THOUSAND OAKS, Calif., July 10 /PRNewswire/ -- Ceres, Inc. announced today that they have achieved a major milestone in their switchgrass (Panicum virgatum) genomics program for enhancing biomass yield, completing analysis of over 12,000 switchgrass genes and characterizing the genetic variation associated with them. Switchgrass is a perennial grass native to the prairies of North America. It has been identified by the U.S. Department of Energy as the primary perennial plant species for development as a dedicated cellulosic energy crop. It is estimated that switchgrass and other plant species grown in the U.S. have the potential to produce over 100 billion gallons of biofuels per year while still allowing food, animal feed and export demands for other crops, including corn, to be met. Moreover, switchgrass has the potential to produce cellulose for biofuels such as ethanol and butanol on lands incapable of supporting traditional food crops.
The large-scale Ceres switchgrass sequencing effort has utilized libraries of full-length cDNAs rather than ESTs (partial genes), in order to capture information not only on complete gene sequences and encoded proteins but also on genetic variation associated with these genes that enables targeted, marker-assisted breeding programs for switchgrass improvement. The generation of large numbers of full-length cDNA sequences, which are notably absent from most high-throughput gene sequencing programs because of technical difficulties, represents an important component of Ceres' intellectual property strategy. To date, Ceres has filed patent applications covering over 70,000 full-length plant genes from Arabidopsis, corn, soybean, wheat and cotton, amongst others.
"These switchgrass sequences are being utilized in our integrated genomics platforms and high-throughput product development pipeline," said Dr. Richard Hamilton, Chief Executive Officer of Ceres. "Using the sequences of these genes as well as the physical clones of our proprietary collection of full- length plant genes enhances our leading position in dedicated energy crop genomics and will accelerate breeding and commercialization of elite switchgrass varieties. These genes may also be useful in improvement programs of other crops such as corn."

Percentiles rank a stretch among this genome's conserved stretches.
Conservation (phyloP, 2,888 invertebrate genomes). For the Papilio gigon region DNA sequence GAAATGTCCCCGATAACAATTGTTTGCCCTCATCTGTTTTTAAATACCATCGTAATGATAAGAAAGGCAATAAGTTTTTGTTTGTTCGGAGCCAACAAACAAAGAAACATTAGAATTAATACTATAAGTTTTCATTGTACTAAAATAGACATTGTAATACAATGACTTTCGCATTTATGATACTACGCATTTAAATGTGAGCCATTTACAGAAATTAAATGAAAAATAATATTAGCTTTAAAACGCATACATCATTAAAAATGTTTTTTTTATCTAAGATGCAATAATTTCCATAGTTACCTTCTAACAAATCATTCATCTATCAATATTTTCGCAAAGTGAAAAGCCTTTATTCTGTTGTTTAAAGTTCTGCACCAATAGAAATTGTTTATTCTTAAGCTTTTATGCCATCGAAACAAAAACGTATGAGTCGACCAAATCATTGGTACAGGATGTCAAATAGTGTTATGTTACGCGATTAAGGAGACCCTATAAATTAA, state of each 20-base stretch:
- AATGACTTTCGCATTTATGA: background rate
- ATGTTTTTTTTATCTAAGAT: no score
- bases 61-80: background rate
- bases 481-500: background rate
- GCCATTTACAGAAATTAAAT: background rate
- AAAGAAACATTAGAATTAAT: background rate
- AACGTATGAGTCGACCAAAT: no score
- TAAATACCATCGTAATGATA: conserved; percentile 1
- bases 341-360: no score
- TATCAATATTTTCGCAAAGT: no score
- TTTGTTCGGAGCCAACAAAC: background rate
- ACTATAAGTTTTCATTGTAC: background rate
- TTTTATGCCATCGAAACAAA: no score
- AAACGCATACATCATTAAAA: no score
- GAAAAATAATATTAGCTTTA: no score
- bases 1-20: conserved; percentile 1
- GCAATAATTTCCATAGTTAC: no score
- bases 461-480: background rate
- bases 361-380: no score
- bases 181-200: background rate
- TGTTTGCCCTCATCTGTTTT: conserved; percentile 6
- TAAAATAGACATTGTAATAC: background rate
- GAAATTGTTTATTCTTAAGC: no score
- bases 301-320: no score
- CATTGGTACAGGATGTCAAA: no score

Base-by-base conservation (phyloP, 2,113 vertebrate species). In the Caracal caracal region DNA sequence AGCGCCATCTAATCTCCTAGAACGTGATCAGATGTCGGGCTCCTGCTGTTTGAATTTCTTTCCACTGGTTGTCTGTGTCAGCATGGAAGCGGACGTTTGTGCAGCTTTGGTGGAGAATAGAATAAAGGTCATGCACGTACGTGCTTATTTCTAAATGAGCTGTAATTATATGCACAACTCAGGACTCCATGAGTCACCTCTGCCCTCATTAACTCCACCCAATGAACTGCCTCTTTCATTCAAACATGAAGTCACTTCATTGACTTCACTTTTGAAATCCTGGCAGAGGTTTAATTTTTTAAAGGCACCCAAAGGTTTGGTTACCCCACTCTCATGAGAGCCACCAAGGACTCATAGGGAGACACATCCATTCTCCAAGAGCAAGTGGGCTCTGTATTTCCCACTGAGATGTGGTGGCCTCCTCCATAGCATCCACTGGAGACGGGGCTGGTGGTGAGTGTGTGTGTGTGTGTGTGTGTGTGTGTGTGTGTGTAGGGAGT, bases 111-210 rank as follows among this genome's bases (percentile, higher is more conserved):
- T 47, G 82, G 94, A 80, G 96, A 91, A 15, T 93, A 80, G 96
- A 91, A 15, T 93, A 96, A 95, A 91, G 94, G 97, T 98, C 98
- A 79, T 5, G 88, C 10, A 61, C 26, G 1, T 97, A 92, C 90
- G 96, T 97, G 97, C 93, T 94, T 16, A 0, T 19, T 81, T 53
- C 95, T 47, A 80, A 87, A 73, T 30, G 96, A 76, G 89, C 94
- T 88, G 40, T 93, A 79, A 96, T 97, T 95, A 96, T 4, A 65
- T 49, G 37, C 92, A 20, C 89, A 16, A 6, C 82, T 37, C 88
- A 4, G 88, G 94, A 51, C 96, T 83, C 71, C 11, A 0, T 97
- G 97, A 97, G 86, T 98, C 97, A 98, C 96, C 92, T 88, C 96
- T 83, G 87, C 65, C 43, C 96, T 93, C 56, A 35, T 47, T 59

The switchgrass sequencing project is part of an agreement with the USDA Western Regional Research Center and of the recently announced collaboration with The Samuel Roberts Noble Foundation, Inc. for the development and commercialization of new, advanced biomass crops for biofuels production.
Ceres, Inc. (www.ceres.net), headquartered in Thousand Oaks, CA, is a privately-held plant biotechnology company utilizing cutting-edge genomics technologies to deliver sustainable solutions in energy production, agriculture, human health and nutrition. Ceres utilizes its proprietary genomics technologies including full-length cDNA sequencing, targeted gene activation, high-throughput screening platforms, and plant breeding with trait-linked marker-assisted breeding, to identify and deploy genes and traits required for the production of elite plant varieties and hybrids. Ceres is developing energy crops such as switchgrass, miscanthus and poplar for cellulosic ethanol as well as leveraging its technologies into established multi-billion dollar markets through strategic partnerships. Since 2002, Ceres has been deploying its traits and technologies in traditional row crops such as corn and soybean as part of a multi-year, $137 million license-based agreement with Monsanto.